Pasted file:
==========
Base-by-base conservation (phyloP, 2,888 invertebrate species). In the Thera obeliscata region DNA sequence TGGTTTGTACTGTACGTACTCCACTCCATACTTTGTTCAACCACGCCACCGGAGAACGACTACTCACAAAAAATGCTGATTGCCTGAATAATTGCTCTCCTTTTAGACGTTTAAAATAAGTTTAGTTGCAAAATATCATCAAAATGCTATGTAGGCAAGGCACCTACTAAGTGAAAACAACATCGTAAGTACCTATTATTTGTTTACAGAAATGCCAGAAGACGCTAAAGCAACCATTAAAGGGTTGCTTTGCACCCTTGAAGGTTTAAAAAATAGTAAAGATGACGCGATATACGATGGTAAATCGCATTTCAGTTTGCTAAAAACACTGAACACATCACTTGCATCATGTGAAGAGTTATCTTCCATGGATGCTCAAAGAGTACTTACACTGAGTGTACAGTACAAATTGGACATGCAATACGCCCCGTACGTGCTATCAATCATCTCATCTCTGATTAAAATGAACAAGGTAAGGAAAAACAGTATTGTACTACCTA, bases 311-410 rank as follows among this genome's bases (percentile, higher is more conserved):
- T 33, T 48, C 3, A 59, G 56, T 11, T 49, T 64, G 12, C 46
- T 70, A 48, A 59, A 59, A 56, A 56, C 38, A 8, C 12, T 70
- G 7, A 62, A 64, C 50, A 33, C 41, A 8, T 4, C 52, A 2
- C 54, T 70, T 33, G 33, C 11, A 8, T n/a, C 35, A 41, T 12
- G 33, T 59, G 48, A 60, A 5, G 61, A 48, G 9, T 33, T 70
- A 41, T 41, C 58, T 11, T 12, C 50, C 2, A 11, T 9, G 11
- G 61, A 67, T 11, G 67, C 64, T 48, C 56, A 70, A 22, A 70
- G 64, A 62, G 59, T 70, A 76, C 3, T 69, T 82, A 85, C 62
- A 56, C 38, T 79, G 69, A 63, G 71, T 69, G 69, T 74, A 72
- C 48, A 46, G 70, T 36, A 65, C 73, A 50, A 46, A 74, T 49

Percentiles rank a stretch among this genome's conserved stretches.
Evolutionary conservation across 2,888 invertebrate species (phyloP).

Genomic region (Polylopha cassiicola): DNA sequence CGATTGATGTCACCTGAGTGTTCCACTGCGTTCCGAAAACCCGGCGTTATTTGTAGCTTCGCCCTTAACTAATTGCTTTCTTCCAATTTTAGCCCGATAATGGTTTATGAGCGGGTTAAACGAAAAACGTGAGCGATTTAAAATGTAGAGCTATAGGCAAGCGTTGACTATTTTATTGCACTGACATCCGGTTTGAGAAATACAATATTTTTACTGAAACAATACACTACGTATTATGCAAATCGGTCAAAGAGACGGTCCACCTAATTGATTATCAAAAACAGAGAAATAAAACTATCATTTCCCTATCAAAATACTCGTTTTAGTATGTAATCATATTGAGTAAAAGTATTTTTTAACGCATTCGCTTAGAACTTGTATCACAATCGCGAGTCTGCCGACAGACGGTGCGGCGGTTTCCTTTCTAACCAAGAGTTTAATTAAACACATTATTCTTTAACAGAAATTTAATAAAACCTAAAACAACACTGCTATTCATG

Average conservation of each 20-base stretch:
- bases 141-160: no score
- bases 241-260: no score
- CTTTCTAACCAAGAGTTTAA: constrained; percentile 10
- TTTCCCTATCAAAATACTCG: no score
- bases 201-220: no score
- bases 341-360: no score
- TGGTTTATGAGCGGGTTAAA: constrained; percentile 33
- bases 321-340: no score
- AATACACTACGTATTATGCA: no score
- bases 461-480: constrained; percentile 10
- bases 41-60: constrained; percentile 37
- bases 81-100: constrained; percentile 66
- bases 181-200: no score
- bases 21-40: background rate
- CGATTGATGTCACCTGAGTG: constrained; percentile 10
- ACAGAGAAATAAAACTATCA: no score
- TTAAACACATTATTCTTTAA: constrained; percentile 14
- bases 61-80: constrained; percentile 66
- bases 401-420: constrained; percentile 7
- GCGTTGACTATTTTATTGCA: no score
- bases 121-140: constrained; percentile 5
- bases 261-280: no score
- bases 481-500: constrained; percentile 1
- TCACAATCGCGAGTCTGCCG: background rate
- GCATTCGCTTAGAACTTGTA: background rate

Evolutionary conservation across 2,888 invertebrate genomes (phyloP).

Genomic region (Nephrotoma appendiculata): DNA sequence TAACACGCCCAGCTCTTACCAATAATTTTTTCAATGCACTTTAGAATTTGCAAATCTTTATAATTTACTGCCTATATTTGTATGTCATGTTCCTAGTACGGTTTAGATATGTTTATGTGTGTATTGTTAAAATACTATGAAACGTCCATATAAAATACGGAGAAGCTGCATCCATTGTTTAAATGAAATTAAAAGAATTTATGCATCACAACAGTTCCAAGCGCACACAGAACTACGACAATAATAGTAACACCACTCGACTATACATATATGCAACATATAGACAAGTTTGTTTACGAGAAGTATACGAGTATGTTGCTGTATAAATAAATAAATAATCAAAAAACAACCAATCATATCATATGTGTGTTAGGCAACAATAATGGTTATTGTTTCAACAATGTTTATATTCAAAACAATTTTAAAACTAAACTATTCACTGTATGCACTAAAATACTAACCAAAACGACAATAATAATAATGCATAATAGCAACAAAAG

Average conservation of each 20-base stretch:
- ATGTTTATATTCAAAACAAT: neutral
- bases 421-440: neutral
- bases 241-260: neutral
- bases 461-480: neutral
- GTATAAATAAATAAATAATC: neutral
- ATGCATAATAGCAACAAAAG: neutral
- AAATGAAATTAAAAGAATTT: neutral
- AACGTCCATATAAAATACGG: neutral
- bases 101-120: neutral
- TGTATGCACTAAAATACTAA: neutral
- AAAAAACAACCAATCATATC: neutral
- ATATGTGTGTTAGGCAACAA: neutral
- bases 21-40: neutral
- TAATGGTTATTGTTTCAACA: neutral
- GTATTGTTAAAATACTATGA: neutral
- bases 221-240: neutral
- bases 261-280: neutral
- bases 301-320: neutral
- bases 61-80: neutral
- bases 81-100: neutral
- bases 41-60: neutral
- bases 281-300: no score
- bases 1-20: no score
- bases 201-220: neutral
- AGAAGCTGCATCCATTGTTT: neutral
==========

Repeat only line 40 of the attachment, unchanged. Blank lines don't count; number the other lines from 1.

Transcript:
- GCATTCGCTTAGAACTTGTA: background rate